Before heading out to Las Vegas to attend my third CES, I posed a couple of challenges to four different consumer tech markets. Rather than setting out to find the coolest product in each of those categories, there were a couple of trends that we’d been noticing (in our CE Retail Confidence Index research) that we wanted to follow up on.
To quickly recap those challenges, we wanted to find out if A) the VR industry was on the way out, B) AR could make a case for being the platform of the future, C) if connected home products could sell themselves better to consumers, and D) if digital imaging was truly experiencing a resurgence. The answers that we received were a mixed bag of good and bad, but let’s run through them all.
VR Still Struggles
Having gone into CES 2018 with lagging confidence in this space as a whole, the VR companies that were on hand this year did little to convince me that the industry was working hard enough to turn itself around.
One of the most telling points I heard about the VR industry at CES: According to one analyst who was privy to the info, CES 2018 saw 50 percent fewer VR companies exhibiting in Las Vegas than just last year. In 2017 people couldn’t get enough of the technology, but in the year since, it’s turned rather lackluster, consumers have stated loud and clear that they’re unwilling to buy into the market while price points remain so high, and the smartphone experience just isn’t good enough to carry VR forward.
There was only one company on hand this year that I saw that made a play for the “middle ground” in VR—i.e. those between the full VR rigs and a simple smartphone. ZEISS’s VR ONE Connect allowed users to access games from SteamVR (one of the most popular VR gaming platforms) right on their smartphone. You still need a gaming laptop capable of running the applications, but you can connect your smartphone to your gaming PC, and use the two ZEISS VR ONE Connect Bluetooth controllers to play those games on a “mobile VR headset.” It was a unique application of the technology, but ZEISS alone isn’t going to save this industry.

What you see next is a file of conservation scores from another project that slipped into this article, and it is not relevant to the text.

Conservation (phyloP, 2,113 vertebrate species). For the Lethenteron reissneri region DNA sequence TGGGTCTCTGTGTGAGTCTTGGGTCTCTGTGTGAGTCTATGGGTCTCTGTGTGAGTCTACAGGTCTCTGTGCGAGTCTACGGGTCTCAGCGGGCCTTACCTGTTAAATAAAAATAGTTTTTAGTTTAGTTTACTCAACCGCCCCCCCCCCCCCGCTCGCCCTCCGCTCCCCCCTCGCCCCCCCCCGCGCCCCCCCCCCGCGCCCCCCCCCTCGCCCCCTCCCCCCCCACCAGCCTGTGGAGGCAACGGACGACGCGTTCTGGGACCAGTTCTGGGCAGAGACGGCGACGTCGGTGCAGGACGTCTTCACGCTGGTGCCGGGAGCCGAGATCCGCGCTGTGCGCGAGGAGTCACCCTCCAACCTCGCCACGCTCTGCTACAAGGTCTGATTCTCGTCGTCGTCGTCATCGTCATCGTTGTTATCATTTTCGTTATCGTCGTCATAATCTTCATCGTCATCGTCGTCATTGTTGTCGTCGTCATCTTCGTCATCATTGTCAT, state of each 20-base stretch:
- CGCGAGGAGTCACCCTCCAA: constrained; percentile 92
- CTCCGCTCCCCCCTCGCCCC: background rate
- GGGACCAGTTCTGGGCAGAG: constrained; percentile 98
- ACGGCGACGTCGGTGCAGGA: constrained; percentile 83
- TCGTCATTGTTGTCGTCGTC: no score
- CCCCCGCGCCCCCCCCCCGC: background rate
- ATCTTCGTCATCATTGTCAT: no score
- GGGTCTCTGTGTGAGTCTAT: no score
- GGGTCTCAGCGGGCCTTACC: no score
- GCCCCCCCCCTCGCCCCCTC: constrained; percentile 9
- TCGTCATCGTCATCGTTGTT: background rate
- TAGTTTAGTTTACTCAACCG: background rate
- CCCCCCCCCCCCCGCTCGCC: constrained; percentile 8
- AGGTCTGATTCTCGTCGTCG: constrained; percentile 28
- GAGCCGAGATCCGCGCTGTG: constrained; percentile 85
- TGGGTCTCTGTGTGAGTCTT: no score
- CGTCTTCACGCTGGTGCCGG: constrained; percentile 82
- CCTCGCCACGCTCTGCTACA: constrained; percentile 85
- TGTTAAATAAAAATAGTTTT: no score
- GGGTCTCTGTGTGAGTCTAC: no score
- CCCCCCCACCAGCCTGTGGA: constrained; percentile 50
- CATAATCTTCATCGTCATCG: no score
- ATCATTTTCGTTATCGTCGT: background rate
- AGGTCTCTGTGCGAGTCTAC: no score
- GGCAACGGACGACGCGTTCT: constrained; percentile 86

The positive spin on the reduction in VR exhibitors is that the industry might be right-sizing. We don’t need several hundred manufacturers working on a product that can hold a smartphone in front of our faces. I support that theory, but as those companies get out of the headset game, they ought to be focusing on content and use cases to actually make VR worthwhile. That’s what this industry craves, and I still didn’t find the answer I was looking for at CES this year.
AR Has So Much Promise
This might be the space in consumer tech that we should be most excited about moving forward. There were a number of different products introduced this year that overplayed technology onto the world that we see—be it through mirrors, glass walls, and, of course, actual glasses.
The price points remain rather high at this point, but if we’re already living in a world with $1,000 smartphones, who’s to say that $1,000 glasses would be unattainable for the average consumer? That seems to be the mark that most companies are aiming for in the smart glasses space. We saw two smart glasses in particular that stood out. But for me personally, it was the Vuzix Blade that left me feeling like I’d have no problem strapping a pair of these things on my head and walking around in public with them on. Using the company’s proprietary display technology, the wearer has access to a wide variety of functions that they’d normally complete on their smartphone, they can receive notifications, and there’s a built in 8MP camera that can capture video and photos. The product is an extension of the smartphone, but it has the capability of running some standalone apps, and—like all things introduced at CES—it has voice control functionality with Amazon Alexa built into the device.
As with all products in this space, they’ll continue to be innovated upon, but if the starting point for this next wave of smart glasses looks like the Vuzix Blade, I’m sold.